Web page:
David Brooks' Dishonest Invocation of Alexander Hamilton
In his column today, David Brooks invokes Alexander Hamilton in a completely dishonest way. Brooks writes:
[T]he federal role has historically been sharply limited. The man who initiated that role, Alexander Hamilton, was a nationalist. His primary goal was to enhance national power and eminence, not to make individuals rich or equal.
[... T]his nationalism meant that policy emphasized dynamism, and opportunity more than security, equality and comfort. While European governments in the 19th and early 20th centuries focused on protecting producers and workers, the U.S. government focused more on innovation and education.
Because of these priorities, and these restrictions on the federal role, the government could be energetic without ever becoming gigantic. Through the 19th century, the federal government consumed about 4 percent of the national gross domestic product in peacetime. Even through the New Deal, it consumed less than 10 percent.
[...] But this Hamiltonian approach has been largely abandoned. The abandonment came in three phases. First, the progressive era. The progressives were right to increase regulations to protect workers and consumers. But the late progressives had excessive faith in the power of government planners to rationalize national life. This was antithetical to the Hamiltonian tradition, which was much more skeptical about how much we can know and much more respectful toward the complexity of the world.
When Alexander Hamilton is invoked to support, in essence Herbert Spencer's Social Statics and Lochnerisim, as Brooks does today, it is an act of dishonesty. The reason is we think of Alexander Hamilton as the most important voice in defining the power of the national government as embodied by the Constitution. While Hamilton may have had policy views that mirror Brooks' embrace of Social Statics and Lochnerism, he was wise enough to help create a federal government that had wide power to address national problems in a manner which the national government deemed fit.
To invoke Hamilton in support of limited government, knowing his critical role as a Founding Father, is to write dishonestly. Brooks is dishonest here because his clear implication is that the Constitution itself reflects Brooks' Lochnerian constitutional views. It does not and Hamilton would no doubt be the person most surprised to see himself used as "a champion" of a limited national government. Consider Sandy Levinson's piece, also in today's New York Times. Levinson writes:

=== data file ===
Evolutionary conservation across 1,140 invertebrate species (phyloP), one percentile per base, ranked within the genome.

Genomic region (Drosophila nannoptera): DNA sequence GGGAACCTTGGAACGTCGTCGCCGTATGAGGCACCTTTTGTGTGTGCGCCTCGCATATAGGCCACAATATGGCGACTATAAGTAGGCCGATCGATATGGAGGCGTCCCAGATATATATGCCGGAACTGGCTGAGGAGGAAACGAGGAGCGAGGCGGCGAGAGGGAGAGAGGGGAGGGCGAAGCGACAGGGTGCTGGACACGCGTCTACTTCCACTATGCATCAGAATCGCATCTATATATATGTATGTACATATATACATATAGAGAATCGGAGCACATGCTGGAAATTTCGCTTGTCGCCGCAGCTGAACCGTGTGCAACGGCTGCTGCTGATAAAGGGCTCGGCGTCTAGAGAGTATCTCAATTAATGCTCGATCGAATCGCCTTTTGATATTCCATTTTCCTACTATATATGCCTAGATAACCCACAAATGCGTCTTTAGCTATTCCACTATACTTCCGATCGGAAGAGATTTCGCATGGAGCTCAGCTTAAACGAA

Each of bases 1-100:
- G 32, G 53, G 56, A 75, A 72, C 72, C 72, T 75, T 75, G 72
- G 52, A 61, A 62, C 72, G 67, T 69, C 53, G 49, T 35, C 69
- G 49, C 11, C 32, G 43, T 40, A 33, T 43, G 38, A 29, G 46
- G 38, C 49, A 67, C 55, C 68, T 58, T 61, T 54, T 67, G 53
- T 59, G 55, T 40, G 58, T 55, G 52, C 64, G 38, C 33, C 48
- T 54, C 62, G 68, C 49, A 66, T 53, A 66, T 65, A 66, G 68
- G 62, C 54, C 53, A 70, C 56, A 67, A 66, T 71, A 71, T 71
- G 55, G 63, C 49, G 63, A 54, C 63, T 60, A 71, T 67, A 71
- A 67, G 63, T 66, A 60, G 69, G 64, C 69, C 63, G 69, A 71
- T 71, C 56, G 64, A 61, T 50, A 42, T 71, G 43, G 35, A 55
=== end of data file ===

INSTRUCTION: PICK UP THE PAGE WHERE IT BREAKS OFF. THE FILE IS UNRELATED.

Advocating the adoption of the new Constitution drafted in Philadelphia, the authors of “The Federalist Papers” mocked the “imbecility” of the weak central government created by the Articles of Confederation.
Instead of being an advocate of a "limited" national government, as Brooks claims, Hamilton was THE champion of a strong national government. Brooks dishonest invocation of Hamilton for support of his vision of a Lochnerian relationship of government to the People is belied by two of the most famous passages in the judicial history of our country.
First, in McCulloch v. Maryland, John Marshall, who knew much better what Alexander Hamilton thought than David Brooks ever will, wrote:
There is nothing in the Constitution of the United States similar to the Articles of Confederation, which exclude incidental or implied powers. If the end be legitimate, and within the scope of the Constitution, all the means which are appropriate, which are plainly adapted to that end, and which are not prohibited, may constitutionally be employed to carry it into effect.
Hardly an argument for the "limited" government Brooks claims Hamilton helped to create. The other quote is from Oliver Wendell Holmes, in his dissent in Lochner:
The Fourteenth Amendment does not enact Mr. Herbert Spencer's Social Statics.
David Brooks has every right to advocate for a return to Lochnerism. But he should do so honestly and on the merits, not by dishonestly invoking Alexander Hamilton in support of his pernicious project.
Speaking for me only
|< George Zimmerman Case: Timelines and Routes | Short Fingered Vulgarian Trump Still A Birther >|